Head of Student and Community Life and Performing Arts teacher at American Academy in Al-Mizhar.
Where did you go to school?
I went to several schools! I grew up in Hong Kong so went to Bradbury Junior School there, then in the UK I was at Oakham School, Queen Margaret’s School and Merchant Taylors School for Girls in Liverpool, my home city. After school, I went to Liverpool Hope University.
What was your favourite subject?
Performing arts of any kind! I love being involved in the process of play production but I am particularly fond of singing – either solo or in a group. I am so fortunate to be able to work with such a talented group of young ladies this year. We are doing some beautiful pieces and I get really excited when I know I am going to be teaching these classes the following day!
What was your least favourite?
Maths, by a long shot! It’s ironic because maths and music are so interlinked! I didn’t find it particularly interesting and still find it difficult to compute numbers in my head. Yes, I still count on my fingers on occasion and I am not ashamed to admit it!
Did you have a favourite teacher?
I really loved most of my teachers – I was so fortunate to be taught by people who were passionate about education and cared about their students. My Grade 3 teacher, Mrs Kirk, told my parents that I would become a teacher – she knew that even when I was 7!
Were you good or naughty?
I think good in general. Well, I didn’t get suspended or expelled from anywhere!
What was the naughtiest thing you did at school?
I used to sometimes skip classes and hang out with my friends in the park.
What’s your happiest memory from your school days?
Performing in some beautiful places in the UK, like York Minster Cathedral and at the Liverpool Philharmonic. In hindsight, I realise that I was given the opportunity to perform some spectacular pieces in amazing locations. I also remember the head of music at school writing a version of Summertime from the musical Porgy and Bess for me to sing. It was beautiful – much quicker than the original and with a very serious undertone. I remember my mum and auntie being blown away by it.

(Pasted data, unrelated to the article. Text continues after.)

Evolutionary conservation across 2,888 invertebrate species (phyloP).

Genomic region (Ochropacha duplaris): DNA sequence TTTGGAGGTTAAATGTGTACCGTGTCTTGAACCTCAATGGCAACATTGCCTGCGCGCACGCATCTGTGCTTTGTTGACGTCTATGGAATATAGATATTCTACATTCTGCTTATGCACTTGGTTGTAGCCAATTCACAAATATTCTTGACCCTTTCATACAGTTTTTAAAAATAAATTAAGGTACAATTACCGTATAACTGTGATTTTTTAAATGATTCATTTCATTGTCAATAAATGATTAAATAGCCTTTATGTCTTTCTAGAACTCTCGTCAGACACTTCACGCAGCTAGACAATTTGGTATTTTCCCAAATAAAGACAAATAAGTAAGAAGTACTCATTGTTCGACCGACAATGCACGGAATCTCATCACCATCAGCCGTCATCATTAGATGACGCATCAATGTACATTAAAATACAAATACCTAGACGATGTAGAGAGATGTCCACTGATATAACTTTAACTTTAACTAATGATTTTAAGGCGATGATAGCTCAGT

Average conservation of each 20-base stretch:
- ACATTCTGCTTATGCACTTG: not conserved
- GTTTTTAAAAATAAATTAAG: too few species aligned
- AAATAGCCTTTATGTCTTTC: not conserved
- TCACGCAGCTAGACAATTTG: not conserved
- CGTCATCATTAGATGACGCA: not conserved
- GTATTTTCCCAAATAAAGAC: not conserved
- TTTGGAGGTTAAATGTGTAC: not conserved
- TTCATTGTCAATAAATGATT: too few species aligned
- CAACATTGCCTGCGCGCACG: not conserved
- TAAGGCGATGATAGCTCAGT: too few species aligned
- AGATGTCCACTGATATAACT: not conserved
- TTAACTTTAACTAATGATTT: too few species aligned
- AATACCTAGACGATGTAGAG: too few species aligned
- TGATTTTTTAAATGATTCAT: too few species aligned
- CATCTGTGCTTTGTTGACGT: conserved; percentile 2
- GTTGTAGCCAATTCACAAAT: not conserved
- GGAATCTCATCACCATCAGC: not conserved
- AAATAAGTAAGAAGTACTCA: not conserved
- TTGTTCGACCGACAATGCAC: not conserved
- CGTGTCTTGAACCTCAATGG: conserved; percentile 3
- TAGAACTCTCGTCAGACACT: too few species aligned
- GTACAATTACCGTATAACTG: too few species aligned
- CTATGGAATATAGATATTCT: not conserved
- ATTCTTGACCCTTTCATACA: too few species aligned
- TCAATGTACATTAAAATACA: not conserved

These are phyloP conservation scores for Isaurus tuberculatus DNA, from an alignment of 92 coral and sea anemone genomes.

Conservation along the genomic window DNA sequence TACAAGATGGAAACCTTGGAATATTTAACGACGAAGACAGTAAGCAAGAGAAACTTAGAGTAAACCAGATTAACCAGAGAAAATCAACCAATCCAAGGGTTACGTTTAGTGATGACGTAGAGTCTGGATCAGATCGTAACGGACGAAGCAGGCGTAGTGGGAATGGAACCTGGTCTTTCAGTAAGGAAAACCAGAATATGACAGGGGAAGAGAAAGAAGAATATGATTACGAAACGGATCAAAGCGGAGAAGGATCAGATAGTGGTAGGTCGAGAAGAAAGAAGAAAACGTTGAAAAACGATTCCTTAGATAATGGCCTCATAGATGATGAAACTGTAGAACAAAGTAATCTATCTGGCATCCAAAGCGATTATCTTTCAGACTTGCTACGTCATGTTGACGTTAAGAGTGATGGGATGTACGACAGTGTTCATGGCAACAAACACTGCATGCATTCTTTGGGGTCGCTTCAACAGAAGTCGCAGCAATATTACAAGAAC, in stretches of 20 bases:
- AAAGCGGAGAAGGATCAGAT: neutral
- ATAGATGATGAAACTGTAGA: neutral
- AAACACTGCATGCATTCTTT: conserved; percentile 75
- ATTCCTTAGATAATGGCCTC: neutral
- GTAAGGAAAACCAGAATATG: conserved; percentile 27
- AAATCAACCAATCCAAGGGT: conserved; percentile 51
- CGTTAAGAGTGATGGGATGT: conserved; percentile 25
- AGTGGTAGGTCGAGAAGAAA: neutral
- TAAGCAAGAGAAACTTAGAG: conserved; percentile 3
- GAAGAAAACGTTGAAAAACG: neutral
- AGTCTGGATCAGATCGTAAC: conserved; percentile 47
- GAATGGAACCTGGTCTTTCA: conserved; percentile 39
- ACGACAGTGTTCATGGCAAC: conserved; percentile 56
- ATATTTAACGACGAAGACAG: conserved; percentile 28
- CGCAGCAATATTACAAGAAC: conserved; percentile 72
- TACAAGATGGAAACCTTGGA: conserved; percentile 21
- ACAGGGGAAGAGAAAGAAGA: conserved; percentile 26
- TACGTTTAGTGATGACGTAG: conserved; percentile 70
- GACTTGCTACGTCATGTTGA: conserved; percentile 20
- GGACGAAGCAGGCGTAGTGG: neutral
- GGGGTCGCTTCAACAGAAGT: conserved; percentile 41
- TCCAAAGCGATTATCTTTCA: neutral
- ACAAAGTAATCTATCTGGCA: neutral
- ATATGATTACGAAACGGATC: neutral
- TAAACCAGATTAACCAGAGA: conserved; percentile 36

What about the worst one?
It had to be when my English teacher, Mrs Barnes, died in a car crash. It was so sad – she was such a vibrant woman with a zeal for life and had such an earthy quality. It was because of her that I absolutely adore Shakespeare’s Othello, Margaret Atwood’s The Handmaid’s Tale and Jane Austin’s Sense and Sensibility.
How is school different these days to when you were a kid?
Today, there is much more emphasis on cross-curricular linking and developing the students holistically. The way in which technology is integrated into the classroom is wonderful: linking with other classes across the globe; using iPads in class; interactive whiteboards – it’s fantastic. Plus, it is so clear that international education systems play a huge role in the multi-cultural world of today. Schools celebrate cultural differences so much more and prepare their students to live in a diverse world.